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I awoke this morning to another cold winter’s day. I stepped out of my front door and was welcomed by a sky that was overcast, air that was crisp, and the distant chattering of teeth of all of my neighbours who were warming their cars and preparing to brave the cold for another day. I reckon for a cold day like this, hearty dinner fare is needed required to keep us all from morphing into icicles. I am keeping true to my word today that I will push the culinary envelope and cajole you into stepping outside of your cooking comfort zone. This is the perfect recipe for just that. It’s unfamiliar enough to intrigue you but not so obscure that it’s off-putting.
Paprika is the soul of this dish and the cornerstone of Hungarian cuisine. You remember paprika, don’t you? It’s that under-appreciated spice that lives somewhere in the back of your spice cabinet; you know, that one that you have to move ten other spice bottles around just to find; the spice you bought when you moved into your new place and needed another spice to complete the collection on the shiny new spice bottle rack you purchased? And when you do find it — somewhere deep in the recesses of your pantry — we all know what you do with it: You use a modest sprinkling of it in some recipe like devilled eggs or hummus for the sake of adding a little colour. Hmph. Well, paprika may not be as popular as its friends, ‘cayenne’ and ‘turmeric’, but it is definitely worthy of praise. It is smoky and deeply fragrant and does more than just add colour to your dishes. If you’ve paused from reading this to sniff your paprika spice bottle and what you’re smelling is a flat one-note spice — a far cry from what I’ve just described — your paprika is probably past its prime. You’d be wise to replace it with fresh paprika powder. [Food fact: paprika powder is made by grinding up the pods of a variety of pepper plants which are in the capsicum family]
Hungarian cuisine doesn’t quite have the ubiquitous influence that I believe — after making this dish — it deserves. This meal is a staple dish in Hungary and really comes together beautifully. The stew is thick and saucy and can be served on top of wide egg noodles (store-bought ones that you boil for a few minutes) but I opted to try my hand at making traditional Hungarian ‘nokedli’; a soft textured egg noodle/dumpling and Hungary’s answer to Germany’s ‘spaetzle’.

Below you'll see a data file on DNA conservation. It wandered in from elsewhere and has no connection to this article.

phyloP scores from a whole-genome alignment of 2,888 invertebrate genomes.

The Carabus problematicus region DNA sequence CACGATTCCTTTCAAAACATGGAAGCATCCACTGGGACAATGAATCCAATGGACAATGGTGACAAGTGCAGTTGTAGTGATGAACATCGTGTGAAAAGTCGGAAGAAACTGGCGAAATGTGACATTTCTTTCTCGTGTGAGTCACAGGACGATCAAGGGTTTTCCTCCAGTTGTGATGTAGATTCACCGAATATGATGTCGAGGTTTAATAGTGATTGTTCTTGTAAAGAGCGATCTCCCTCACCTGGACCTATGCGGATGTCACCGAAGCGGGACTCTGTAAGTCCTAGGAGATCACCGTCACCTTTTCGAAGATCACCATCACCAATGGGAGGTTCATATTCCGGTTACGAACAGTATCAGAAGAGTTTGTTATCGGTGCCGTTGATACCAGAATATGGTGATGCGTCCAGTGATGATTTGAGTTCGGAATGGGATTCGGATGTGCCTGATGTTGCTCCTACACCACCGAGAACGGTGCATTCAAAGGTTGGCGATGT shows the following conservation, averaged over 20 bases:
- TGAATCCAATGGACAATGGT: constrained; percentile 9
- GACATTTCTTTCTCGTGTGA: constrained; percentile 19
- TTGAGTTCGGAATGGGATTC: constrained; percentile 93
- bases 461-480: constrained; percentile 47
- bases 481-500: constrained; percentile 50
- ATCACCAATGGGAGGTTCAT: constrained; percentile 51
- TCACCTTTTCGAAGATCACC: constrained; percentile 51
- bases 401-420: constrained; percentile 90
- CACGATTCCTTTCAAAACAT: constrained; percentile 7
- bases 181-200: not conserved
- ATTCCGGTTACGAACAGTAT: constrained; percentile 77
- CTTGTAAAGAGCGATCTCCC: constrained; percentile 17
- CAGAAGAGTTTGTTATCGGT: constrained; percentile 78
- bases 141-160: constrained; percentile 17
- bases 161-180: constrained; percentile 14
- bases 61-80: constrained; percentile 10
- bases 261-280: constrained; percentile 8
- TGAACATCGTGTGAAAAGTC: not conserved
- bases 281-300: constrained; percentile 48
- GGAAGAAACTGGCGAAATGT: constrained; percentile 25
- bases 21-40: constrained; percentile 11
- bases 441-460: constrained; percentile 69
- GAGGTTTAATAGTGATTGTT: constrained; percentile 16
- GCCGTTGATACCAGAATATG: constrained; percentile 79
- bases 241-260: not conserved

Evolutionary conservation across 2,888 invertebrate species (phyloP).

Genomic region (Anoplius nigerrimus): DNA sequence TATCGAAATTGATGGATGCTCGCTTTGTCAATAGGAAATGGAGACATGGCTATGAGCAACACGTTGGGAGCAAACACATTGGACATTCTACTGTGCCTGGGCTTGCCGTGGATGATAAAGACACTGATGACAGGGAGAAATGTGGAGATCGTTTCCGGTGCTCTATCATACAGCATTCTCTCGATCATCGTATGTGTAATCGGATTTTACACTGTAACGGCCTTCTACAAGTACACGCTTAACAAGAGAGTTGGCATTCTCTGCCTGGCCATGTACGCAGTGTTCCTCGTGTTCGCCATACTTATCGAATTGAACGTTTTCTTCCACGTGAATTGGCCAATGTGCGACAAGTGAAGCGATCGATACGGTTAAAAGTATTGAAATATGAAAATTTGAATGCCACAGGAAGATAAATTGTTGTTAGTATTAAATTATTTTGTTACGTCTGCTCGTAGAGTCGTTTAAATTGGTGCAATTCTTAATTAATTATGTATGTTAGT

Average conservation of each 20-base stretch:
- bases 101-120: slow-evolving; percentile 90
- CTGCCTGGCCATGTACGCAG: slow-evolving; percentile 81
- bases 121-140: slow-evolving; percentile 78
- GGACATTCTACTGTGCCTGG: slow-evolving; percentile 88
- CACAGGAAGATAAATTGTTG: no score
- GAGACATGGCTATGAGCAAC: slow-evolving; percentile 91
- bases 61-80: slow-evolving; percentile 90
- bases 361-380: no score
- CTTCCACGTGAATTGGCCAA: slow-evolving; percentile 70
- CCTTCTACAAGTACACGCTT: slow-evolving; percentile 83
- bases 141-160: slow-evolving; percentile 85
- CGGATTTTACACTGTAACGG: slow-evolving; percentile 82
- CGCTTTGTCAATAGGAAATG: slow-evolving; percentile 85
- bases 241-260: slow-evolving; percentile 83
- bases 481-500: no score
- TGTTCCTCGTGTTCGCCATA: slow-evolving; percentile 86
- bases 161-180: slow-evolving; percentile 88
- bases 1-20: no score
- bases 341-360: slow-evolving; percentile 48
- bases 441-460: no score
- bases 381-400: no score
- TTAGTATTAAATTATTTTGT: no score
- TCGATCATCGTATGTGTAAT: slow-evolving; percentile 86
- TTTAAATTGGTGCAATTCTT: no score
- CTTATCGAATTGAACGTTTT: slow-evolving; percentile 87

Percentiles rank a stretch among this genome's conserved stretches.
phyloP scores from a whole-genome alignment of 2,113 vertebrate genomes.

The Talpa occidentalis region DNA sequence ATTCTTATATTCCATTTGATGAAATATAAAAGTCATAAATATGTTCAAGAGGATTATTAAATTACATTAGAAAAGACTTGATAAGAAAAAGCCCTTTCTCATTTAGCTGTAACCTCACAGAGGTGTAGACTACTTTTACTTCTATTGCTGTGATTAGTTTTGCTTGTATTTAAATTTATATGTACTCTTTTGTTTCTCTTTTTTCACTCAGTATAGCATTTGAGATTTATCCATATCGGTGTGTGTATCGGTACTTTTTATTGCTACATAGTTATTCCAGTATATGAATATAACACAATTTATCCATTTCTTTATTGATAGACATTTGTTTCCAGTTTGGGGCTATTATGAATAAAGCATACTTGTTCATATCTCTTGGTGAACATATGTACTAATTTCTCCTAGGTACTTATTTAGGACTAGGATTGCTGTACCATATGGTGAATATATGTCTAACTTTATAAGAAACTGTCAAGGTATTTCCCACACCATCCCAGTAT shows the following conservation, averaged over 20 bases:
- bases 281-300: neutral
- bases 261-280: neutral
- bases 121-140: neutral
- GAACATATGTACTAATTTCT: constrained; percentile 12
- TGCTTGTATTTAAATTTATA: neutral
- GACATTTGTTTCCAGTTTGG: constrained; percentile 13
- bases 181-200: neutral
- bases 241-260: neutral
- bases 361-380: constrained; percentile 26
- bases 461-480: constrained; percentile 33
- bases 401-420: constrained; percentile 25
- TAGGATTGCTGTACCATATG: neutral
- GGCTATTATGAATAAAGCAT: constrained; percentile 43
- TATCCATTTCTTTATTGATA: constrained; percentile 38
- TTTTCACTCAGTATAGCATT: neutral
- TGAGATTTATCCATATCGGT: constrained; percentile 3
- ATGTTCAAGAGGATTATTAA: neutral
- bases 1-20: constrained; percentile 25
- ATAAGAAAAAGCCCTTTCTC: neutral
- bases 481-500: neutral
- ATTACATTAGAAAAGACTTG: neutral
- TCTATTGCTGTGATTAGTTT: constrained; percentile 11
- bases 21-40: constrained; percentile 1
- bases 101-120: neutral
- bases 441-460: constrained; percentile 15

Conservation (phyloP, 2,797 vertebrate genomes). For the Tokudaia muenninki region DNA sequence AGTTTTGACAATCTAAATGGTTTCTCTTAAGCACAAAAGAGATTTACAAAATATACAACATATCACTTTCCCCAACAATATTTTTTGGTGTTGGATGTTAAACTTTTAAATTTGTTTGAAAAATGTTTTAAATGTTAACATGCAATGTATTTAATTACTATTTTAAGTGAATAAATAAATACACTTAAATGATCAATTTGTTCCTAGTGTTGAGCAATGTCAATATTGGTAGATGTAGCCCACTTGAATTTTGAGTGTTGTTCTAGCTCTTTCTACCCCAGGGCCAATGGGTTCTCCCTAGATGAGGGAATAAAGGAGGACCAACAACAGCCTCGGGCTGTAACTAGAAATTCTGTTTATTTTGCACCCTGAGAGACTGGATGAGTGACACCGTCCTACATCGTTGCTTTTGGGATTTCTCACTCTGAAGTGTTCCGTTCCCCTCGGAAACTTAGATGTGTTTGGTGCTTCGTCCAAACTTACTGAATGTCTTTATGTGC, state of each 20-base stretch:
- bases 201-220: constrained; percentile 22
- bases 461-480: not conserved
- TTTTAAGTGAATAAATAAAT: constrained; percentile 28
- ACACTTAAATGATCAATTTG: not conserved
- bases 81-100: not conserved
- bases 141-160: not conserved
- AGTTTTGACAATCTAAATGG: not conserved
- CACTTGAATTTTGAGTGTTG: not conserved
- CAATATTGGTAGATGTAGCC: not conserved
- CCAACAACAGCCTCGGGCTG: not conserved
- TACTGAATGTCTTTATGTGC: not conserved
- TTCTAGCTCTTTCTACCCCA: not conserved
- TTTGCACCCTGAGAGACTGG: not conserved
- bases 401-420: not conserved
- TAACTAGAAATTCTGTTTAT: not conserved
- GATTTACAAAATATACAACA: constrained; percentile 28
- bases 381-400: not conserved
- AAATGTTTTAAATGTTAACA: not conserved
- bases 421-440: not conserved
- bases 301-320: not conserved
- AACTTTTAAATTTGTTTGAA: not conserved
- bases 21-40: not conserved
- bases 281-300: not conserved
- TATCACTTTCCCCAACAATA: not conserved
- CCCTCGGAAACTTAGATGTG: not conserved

I browned the meat in two batches. The meat tends to stick to the bottom because of the fact that it’s coated in flour and shallow-fried. You want to ensure that your heat is high enough to produce a nice sear on the meat but not so high that the meat burns. My pot was left with all sorts of lovely brown bits at the bottom of it after I was done browning the meat, but don’t fret too much if that happens – the broth that’s added to the pan will beautifully lift all of those fragrant delicious bits right off the bottom of the pot to season your stew.
So this was my first attempt at Hungarian nokedli dumplings. They are very similar to German spaetzle as they’re made using the same technique — by passing a soft dough through a ‘noodle grater’ of sorts, into boiling water. The dough is soft and sticky (very sticky) and should resemble a wet pizza dough when it’s mixed correctly. If your dough is too dry, add some water. If it’s too wet, add — waaait, you already know the answer to that is ‘flour’, right? 😉
If you know me, you know I’m a fan of unitaskers – those lovely kitchen gadgets that only serve one purpose. They’re a waste of space when you’re not using them, but, oh, how I love to collect them. Sadly, I didn’t have a snazzy spaetzle maker so I deferred to being resourceful. I figured using something that resembled the surface of the spaetzle maker (i.e. something with the same sized perforations) would do the trick. I first attempted to use a metal colander. The perforations on the surface looked a little small to push dough through but I imagined that if I used a bench scraper (a dough scraper) or the back of a flexible spatula to coax small portions of the dough through the perforations, it would work. Hmm. Was I dead wrong. The holes on the colander were so small that even after really putting some elbow grease into it, I couldn’t push the dough through. In fact, the dough just started to harden and cook on the surface of the colander because the water was rising up and steaming it! It wasn’t pretty and it left me with a little less dough to work with and a few mild steam burns on my hands.
My second attempt: With my first nokedli failure behind me, with the remaining dough, I resorted to what proved to be somewhat of a successful (albeit laborious and painful) attempt. I used the top of a cheese grater bowl (I inverted it so the smooth side was facing me) and attempted to push the dough through the perforations by using the spatula to drag the dough back and forth. Just thinking of it again has be winded. It was
tiring physically exhausting. My hand kept cramping up because the hot steam that was rising from the pot kept me from getting a firm grip on the side of the cheese grater. I had to juggle pushing the dough through the holes, going back for more dough, and frequently stopping to use the slotted spoon to remove the cooked dumplings that had floated to the top.